As the world that does not know Christ darkens around us, we will find
the call of discipleship quicker and easier to do if we have really died.
But it will be slower, longer, and harder if we wish to postpone the cost
or tarry in the darkness.
If we have died with Christ, we have no fear of
what the world may do. Our only desire will be to save those in it who
hear and accept the message of eternal life. We have no real affinity with
this present world, for it is passing away and our time here is fleeting.
That it turns against us should neither surprise nor dismay. It can encourage
us to redouble our efforts, knowing that each relationship we have built,
each trust won, each testimony shared is not a wild hopeless shot into
the darkness of a void but a blow with a hammer to a wall which will –
through God’s good work – eventually shatter to reveal the world which
will never pass away.
We may lament the current state of this present
world and its decline, but we must remember that this is not where we are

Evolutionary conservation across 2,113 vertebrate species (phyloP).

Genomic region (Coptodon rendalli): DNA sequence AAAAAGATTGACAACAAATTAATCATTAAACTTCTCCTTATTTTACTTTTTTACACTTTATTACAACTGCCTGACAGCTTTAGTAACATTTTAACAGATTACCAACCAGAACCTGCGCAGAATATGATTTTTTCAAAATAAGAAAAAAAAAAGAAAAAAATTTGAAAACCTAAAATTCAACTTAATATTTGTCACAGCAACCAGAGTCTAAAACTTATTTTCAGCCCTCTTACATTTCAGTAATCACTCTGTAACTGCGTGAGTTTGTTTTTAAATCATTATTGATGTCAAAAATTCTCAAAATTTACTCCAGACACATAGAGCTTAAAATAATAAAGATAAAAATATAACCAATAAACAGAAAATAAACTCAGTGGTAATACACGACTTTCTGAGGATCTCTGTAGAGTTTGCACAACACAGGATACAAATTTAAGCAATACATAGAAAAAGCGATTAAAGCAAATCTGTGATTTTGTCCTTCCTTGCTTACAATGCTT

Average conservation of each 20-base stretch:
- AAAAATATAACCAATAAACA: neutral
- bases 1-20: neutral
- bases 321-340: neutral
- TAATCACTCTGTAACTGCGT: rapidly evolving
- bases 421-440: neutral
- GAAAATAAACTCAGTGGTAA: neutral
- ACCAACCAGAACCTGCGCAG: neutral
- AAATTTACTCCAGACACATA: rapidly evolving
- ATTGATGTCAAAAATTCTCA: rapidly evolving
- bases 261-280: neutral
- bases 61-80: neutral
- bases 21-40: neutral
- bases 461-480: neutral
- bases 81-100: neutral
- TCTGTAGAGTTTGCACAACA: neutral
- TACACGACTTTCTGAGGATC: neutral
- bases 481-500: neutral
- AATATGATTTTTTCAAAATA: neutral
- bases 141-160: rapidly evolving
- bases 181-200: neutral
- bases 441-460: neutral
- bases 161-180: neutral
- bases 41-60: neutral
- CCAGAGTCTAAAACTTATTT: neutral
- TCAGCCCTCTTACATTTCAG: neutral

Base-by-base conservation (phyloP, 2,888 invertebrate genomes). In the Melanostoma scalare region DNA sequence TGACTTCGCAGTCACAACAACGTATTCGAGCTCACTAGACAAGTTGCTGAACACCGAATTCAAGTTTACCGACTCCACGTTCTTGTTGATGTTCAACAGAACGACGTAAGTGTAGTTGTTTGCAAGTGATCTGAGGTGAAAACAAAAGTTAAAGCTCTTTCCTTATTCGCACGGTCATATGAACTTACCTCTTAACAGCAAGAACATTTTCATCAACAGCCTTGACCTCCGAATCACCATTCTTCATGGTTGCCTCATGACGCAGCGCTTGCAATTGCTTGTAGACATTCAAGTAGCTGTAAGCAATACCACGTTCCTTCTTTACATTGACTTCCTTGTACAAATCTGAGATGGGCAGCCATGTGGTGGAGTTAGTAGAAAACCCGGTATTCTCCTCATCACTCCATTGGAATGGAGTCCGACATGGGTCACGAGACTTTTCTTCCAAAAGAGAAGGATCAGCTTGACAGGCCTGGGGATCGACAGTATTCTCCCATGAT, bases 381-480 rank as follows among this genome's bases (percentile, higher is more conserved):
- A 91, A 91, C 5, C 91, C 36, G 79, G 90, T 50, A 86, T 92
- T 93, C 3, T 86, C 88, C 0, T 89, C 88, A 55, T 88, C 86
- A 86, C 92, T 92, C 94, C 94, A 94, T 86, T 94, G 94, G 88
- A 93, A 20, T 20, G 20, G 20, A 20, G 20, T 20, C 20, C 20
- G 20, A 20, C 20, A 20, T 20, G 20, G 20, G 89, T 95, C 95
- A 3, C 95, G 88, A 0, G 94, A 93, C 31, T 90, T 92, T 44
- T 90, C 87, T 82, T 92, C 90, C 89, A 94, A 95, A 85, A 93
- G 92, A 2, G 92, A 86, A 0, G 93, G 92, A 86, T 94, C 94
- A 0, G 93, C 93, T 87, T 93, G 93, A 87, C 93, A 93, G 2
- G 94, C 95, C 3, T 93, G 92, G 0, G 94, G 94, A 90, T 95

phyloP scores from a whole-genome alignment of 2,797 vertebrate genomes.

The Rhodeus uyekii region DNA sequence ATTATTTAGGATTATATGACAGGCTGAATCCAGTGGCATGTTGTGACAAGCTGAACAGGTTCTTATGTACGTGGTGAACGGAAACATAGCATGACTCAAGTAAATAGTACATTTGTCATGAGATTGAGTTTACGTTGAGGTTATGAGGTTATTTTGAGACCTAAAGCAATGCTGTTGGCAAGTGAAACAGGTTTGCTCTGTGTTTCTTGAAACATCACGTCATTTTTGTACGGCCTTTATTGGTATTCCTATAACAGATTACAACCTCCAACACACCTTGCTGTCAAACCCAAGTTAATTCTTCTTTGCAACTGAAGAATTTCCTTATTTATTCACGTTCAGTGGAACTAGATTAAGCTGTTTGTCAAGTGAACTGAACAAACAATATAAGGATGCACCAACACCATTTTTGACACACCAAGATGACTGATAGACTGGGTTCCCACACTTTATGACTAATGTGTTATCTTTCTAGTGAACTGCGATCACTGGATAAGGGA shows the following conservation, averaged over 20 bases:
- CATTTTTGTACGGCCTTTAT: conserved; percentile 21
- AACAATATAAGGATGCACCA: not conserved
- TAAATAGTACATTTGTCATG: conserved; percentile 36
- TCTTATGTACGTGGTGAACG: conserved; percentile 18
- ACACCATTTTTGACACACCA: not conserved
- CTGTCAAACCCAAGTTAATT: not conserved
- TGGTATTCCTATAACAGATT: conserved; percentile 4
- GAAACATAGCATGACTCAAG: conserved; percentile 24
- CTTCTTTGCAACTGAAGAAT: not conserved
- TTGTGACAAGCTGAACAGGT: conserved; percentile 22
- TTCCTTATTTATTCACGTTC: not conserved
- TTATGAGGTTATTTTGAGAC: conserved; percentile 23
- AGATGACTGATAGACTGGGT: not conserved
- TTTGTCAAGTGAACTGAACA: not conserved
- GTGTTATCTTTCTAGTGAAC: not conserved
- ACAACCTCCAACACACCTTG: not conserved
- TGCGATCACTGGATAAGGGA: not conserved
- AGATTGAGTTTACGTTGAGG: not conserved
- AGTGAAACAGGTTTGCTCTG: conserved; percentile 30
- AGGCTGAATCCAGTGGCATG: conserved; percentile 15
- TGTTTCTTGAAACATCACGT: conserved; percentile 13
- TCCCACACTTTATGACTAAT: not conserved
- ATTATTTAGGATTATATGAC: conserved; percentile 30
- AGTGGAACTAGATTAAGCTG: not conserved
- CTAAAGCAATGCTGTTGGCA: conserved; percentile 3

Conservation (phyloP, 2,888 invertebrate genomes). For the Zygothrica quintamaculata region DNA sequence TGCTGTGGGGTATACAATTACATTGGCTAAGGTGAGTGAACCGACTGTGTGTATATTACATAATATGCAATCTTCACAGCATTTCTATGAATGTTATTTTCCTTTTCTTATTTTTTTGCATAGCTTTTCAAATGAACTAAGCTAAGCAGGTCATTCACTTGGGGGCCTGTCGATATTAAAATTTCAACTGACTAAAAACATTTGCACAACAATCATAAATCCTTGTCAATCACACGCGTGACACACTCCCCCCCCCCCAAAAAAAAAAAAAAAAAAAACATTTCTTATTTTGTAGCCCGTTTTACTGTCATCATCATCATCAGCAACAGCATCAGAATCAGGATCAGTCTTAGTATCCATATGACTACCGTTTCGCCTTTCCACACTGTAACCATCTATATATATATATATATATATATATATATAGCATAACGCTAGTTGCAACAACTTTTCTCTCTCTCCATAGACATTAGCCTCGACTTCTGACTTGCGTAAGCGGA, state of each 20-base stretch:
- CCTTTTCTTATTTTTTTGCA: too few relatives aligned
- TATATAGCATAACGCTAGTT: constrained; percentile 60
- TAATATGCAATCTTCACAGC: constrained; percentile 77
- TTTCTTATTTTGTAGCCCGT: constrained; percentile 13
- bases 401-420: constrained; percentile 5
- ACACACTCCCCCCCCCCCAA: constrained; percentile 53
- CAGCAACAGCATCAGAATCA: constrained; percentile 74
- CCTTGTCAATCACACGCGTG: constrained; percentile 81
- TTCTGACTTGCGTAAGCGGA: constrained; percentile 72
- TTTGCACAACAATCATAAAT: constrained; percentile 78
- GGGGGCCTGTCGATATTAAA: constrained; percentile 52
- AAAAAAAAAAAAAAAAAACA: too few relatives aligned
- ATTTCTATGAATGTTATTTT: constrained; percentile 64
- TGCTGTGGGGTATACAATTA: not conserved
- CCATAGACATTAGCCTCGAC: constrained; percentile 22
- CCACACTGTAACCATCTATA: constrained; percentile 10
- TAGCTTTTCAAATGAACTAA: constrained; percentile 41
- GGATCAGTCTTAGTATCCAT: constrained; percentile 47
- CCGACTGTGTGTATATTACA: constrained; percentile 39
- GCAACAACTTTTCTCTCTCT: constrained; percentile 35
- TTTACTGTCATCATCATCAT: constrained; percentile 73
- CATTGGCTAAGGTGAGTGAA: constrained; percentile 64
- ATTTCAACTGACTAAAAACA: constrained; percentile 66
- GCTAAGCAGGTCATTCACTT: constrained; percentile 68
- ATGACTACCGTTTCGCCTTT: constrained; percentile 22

supposed to finally live. The man who fights behind enemy lines gives no
thought to the plants he tramples in pursuit of victory. He knows there
is a garden kept for him to enjoy at home when the battle is won.
Dietrich Bonhoeffer, a German pastor, theologian
and martyr wrote simply in his spiritual classic – The Cost of Discipleship
Christ calls a man, He bids him come and die.” Make it so in us, Lord
Lynch is a member of the Servants
of the Word, a missionary brotherhood of men living single for the
Lord, and a Mission Director for Kairos, an international outreach to young
people. Tadhg is originally from Nazareth Community, Dublin, Ireland.]